Issue one really just sets up the scene and the moral dilemma for Picard with the focus firmly on the Romulan Empire. No hints at the Borg connection so far but as this is only thr beginning I wouldn't be surprised if they, and other The Next Generation alumni, turn up in issue two. Remember too that the Narada from the 2009 movie was outfitted with Borg tech which again would nicely tie into the apparent scope of Picard. 

I've not been a big comic reader for a while (not since the Graphic Novel collection went to four issues per month and priced itself out of my wallet) but this one has to be seen as an essential read prior to January. Something tells me it will dovetail in...

Oh and one more thing - that cover...what the hell is going on with Picard's neck?!

What are you expecting from the comic series ahead of Picard?

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Monday, 2 December 2019

Jefferies Ideas: The Official Starship Collecton Bonus Editions; Galileo and Phase II

It’s 1966 and Star Trek needs something. 

While the transporters are fantastic and save having to find a way to inexpensively land the USS Enterprise, the good starship needs a shuttle.

Who better to design it therefore than Enterprise creator himself Matt Jefferies. So was the shuttlecraft born however before it did make an appearance it would go through a drastic change to look like we now know it from what it was originally conceived.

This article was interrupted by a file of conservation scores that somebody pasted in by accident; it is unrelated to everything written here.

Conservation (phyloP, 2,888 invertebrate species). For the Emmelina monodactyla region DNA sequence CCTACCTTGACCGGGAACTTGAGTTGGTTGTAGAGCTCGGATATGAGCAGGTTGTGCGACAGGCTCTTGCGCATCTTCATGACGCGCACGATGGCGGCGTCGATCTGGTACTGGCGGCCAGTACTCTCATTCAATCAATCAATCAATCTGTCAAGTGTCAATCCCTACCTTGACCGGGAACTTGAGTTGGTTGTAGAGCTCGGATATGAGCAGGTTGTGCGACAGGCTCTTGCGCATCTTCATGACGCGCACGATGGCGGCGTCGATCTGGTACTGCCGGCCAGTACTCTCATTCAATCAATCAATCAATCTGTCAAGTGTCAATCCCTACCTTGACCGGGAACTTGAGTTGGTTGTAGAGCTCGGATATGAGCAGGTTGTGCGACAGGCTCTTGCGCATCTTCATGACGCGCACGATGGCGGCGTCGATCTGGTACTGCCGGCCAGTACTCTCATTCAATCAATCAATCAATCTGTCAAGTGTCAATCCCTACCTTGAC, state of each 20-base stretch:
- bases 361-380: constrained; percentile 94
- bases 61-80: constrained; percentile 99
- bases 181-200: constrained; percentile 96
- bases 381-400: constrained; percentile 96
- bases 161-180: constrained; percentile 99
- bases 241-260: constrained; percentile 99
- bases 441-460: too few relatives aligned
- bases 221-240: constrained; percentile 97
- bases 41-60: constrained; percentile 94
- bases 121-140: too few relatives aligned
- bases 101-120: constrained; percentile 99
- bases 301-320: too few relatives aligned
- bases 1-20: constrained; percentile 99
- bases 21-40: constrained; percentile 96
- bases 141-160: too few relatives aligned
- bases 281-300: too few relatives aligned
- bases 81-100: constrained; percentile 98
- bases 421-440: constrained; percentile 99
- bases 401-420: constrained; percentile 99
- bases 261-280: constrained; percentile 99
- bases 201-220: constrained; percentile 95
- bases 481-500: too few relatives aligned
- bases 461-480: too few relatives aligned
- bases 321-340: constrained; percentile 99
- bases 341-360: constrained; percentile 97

Jefferies has a much broader and more unrestricted vision for the Enterprise’s supplementary vessel and Eaglemoss have wisely chosen to highlight it as part of the bonus editions of the Official Starships Collection.

So ignore the box on legs that was the Galileo and check out the smoother, swept finish to this beauty of this model, the Al-Biruni. Wider at the front, the forward section of the ship is dominated by the triple window offering almost 180 degree visibility. Eaglemoss have definitely encapsulated the art deco feel of Jefferies concept with an admirably smooth hull finish and a shape not too dissimilar to the sub from Voyage to the Bottom of the Sea. The dual hatches are a subtle indent into the metal body either side of the windows which is then succeeded by the USS Enterprise moniker and NCC-1701/5 registry. This takes up a large proportion of the shuttle's sides, covering the very light grey/white scheme 

The retro feel continues down the spine of the shuttle which seems more movie era than The Original Series with venting evident as well as a much more industrial theme than is evident on the rest of the ship. It's not overly filled with gimbles although the layered panels do look more like armour. This darker grey section extends down the rear of the shuttle and also out along the sides, recessing into the hull with a heavy grilled effect.